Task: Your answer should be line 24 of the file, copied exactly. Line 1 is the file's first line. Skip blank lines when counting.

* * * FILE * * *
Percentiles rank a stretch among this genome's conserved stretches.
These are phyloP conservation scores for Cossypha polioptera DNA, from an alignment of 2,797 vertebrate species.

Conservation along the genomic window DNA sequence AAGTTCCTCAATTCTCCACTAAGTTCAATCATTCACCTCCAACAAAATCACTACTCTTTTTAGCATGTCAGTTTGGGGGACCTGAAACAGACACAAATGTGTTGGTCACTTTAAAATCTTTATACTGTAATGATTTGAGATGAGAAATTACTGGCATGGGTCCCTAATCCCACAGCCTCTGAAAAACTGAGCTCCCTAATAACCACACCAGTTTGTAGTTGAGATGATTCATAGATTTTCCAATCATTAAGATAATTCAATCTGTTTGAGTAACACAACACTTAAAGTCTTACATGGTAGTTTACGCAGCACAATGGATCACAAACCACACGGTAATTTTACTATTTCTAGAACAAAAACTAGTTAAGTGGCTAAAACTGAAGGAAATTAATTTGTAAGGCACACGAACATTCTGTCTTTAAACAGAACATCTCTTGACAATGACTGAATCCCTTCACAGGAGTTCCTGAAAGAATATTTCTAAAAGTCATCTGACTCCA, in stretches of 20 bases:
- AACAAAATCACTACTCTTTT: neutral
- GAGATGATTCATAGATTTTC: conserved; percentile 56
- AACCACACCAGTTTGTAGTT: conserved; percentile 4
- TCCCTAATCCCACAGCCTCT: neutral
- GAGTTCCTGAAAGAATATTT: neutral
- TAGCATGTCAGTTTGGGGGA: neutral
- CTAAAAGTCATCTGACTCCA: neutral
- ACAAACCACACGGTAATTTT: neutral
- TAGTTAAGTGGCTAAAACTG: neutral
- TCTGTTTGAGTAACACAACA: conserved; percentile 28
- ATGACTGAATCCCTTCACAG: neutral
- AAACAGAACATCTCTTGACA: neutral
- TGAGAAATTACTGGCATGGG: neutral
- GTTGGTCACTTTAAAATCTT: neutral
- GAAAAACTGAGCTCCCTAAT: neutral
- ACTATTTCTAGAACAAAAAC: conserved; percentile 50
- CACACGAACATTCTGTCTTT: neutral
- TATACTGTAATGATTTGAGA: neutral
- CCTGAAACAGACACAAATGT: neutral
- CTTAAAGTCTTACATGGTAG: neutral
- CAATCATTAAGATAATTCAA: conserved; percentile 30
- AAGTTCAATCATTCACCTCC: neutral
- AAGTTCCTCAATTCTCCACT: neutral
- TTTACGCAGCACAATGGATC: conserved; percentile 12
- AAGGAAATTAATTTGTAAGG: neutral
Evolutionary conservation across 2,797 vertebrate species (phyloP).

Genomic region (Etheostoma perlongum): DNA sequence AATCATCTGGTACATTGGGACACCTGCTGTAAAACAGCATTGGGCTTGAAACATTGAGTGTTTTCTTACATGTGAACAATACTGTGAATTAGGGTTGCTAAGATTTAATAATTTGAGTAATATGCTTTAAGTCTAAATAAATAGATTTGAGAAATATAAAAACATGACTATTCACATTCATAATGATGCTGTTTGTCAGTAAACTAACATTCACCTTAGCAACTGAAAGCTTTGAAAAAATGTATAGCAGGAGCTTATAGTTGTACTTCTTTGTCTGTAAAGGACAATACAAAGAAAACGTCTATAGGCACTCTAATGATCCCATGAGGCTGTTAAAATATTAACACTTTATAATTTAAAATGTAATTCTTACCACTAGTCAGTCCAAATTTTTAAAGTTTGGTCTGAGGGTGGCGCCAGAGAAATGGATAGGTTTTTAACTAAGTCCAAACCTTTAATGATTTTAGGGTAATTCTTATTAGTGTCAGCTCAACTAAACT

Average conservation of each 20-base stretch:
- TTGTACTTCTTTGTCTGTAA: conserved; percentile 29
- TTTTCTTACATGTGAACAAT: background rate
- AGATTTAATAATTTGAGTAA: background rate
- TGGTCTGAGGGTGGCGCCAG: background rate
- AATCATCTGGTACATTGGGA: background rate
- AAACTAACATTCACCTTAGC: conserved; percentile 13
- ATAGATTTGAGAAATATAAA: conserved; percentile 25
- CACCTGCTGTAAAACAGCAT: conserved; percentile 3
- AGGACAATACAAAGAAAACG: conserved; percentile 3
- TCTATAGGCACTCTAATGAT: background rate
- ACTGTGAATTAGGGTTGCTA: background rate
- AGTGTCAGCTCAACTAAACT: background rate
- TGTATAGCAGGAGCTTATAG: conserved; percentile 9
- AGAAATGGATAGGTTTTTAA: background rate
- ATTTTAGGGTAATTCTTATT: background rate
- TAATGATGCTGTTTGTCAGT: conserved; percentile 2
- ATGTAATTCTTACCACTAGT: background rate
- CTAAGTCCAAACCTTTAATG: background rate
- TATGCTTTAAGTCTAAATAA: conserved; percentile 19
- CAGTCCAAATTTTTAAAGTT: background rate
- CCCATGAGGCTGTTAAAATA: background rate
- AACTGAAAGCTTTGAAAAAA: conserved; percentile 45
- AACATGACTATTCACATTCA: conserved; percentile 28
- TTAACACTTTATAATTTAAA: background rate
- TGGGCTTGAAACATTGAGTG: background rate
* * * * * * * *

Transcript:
- CAATCATTAAGATAATTCAA: conserved; percentile 30